After a seven-year struggle, a Banteay Meanchey teacher finally got $8,000 in compensation for her land, which was seized by the Cambodian military during a border flare-up with Thailand.
Souk Ratha, a high school chemistry teacher, said that her father bought a hectare in Pong Rong village in Sisophon district in 1994 but, during the 2009 standoff between Cambodia and Thailand, a tank division took up defensive position on her land.
“They closed the gate, not allowing me to enter. Whenever I went there, they blocked me and told their subordinates to say unpleasant words to me,” Ratha said in an interview yesterday. “When I asked permission to plant, they said they were afraid it would block their armaments.”
Ratha said she wrote countless letters of complaint to local authorities and civil society over the dispute and staged multiple demonstrations. Over time, the military agreed to give $3,000, which she deemed insufficient.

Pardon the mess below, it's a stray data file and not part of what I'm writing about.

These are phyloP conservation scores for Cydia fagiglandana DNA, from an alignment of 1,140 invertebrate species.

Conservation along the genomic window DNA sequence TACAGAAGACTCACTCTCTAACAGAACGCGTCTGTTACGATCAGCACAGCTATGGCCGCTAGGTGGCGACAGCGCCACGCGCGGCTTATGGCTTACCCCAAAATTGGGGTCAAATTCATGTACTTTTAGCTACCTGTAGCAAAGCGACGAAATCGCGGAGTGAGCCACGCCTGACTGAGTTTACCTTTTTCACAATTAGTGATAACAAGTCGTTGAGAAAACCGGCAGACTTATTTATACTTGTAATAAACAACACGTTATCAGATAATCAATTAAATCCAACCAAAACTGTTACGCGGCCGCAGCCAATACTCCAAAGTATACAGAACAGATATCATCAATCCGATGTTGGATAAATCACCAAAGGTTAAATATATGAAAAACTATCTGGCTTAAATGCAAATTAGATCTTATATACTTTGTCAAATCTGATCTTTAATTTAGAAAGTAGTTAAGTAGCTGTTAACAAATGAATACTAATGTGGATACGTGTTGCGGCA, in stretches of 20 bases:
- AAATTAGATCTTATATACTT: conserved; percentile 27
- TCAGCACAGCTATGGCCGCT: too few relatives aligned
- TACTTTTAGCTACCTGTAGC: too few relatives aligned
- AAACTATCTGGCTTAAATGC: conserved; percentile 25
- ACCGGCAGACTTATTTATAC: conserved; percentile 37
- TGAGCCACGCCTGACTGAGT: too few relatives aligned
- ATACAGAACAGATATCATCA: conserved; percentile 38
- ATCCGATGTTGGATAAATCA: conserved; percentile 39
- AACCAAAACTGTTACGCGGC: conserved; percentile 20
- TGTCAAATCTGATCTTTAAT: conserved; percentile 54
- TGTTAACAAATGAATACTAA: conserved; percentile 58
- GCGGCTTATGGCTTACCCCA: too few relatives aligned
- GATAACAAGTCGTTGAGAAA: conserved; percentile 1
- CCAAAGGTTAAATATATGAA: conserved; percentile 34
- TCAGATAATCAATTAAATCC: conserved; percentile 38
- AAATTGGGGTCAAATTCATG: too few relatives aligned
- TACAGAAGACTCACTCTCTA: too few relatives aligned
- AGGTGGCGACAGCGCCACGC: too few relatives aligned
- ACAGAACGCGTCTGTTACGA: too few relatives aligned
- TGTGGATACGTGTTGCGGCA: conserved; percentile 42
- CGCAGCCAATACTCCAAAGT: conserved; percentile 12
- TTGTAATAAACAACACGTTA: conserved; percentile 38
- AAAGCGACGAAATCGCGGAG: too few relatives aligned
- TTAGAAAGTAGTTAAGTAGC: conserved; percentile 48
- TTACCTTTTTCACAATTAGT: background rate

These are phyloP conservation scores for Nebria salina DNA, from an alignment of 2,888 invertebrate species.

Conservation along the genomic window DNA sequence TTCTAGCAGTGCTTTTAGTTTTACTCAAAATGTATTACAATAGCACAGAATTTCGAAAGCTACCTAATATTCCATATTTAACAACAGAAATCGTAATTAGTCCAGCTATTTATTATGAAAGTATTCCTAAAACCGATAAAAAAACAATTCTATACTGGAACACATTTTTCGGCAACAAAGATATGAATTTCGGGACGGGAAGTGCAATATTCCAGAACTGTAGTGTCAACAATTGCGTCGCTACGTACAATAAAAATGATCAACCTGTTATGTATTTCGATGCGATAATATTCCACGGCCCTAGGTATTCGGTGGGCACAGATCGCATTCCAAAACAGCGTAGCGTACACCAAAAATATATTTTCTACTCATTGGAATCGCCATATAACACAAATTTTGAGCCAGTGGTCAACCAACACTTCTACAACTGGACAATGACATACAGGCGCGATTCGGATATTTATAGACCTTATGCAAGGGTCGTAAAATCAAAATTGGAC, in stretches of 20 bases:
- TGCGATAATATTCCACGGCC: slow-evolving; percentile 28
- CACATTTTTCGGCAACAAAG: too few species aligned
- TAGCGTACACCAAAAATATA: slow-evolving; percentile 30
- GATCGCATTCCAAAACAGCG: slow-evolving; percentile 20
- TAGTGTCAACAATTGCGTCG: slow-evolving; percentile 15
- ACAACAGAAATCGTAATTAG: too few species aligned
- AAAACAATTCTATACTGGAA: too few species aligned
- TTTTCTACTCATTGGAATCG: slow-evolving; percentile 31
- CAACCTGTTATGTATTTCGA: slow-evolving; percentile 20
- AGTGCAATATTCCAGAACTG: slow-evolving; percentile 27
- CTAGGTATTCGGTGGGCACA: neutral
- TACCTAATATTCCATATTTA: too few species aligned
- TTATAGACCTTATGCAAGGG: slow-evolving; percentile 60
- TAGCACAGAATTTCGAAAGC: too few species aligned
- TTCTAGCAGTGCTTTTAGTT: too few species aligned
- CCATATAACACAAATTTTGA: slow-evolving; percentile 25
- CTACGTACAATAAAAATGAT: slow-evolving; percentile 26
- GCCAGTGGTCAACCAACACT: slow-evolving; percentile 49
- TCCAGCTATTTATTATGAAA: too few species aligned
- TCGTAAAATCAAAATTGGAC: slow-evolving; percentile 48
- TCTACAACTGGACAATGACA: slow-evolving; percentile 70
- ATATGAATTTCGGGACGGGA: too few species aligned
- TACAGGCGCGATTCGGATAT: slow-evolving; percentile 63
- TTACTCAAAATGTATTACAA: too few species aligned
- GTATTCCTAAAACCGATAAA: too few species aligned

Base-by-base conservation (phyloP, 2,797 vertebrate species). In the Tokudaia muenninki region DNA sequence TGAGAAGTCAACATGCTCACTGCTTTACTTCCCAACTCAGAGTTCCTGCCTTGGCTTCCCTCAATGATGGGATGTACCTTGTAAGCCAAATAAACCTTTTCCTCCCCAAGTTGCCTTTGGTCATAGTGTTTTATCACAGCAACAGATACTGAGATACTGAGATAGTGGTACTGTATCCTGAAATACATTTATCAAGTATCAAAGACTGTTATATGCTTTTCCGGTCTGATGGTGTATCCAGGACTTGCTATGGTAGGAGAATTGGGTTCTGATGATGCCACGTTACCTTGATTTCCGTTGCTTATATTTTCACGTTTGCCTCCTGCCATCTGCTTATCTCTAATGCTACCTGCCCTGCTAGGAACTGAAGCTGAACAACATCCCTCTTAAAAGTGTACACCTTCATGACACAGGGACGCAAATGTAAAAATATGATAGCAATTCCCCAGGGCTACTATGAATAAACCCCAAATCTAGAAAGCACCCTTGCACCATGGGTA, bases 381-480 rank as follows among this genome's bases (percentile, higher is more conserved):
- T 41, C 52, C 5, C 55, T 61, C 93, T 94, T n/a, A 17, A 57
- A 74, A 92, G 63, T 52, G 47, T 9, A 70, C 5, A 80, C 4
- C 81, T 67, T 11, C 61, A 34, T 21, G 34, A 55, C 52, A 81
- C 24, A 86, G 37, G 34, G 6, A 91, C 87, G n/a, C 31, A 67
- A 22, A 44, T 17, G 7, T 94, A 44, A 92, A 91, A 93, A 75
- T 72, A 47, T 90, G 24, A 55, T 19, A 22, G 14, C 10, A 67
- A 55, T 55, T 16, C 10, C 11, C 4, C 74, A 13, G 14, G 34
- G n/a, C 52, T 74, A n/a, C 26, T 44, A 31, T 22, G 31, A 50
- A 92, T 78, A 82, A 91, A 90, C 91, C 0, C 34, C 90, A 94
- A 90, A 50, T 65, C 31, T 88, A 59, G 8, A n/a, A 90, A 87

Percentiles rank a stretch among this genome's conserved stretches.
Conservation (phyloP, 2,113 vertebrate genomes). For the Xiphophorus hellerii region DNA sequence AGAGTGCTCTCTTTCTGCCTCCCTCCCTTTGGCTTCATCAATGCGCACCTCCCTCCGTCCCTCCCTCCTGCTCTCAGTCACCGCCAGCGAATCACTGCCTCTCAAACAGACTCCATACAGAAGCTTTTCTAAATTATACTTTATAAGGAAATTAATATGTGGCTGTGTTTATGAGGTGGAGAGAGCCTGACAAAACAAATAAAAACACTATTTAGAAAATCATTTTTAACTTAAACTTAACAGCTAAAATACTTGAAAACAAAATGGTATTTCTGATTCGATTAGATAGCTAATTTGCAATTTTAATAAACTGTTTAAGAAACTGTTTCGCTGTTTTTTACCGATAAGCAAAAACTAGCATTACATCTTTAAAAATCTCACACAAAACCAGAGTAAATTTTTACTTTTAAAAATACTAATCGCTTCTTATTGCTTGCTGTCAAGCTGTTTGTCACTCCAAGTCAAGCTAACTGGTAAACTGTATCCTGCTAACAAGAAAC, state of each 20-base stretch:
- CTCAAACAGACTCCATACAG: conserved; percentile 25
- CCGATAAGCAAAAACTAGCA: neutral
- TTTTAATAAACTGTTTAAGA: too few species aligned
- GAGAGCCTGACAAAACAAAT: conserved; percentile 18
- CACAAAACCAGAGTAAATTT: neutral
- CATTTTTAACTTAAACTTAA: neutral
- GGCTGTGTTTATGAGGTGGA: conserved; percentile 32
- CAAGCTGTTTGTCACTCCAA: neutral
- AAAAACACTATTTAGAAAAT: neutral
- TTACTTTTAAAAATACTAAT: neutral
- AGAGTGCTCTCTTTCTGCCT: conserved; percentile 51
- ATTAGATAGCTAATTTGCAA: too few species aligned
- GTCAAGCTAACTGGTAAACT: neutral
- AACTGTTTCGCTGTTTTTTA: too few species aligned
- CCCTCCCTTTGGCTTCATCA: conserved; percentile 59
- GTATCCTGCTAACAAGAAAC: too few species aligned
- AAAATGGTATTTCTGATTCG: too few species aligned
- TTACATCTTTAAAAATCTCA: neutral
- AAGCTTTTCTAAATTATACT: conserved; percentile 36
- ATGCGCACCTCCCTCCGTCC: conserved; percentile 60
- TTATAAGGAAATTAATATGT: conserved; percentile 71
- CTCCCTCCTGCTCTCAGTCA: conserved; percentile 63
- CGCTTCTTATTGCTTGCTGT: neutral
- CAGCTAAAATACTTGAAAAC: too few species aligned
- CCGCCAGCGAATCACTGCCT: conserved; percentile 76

The breakthrough came on Friday, when Provincial Governor Korsum Saroeut offered $5,000 more in provincial funds. “It is hard for her to earn a living and it’s definitely difficult [for her] to get new land for settlement; so let’s help her,” he said.
Sum Chankea, provincial coordinator for rights group Adhoc, called the governor’s compensation a “good deed” under Buddhist tradition.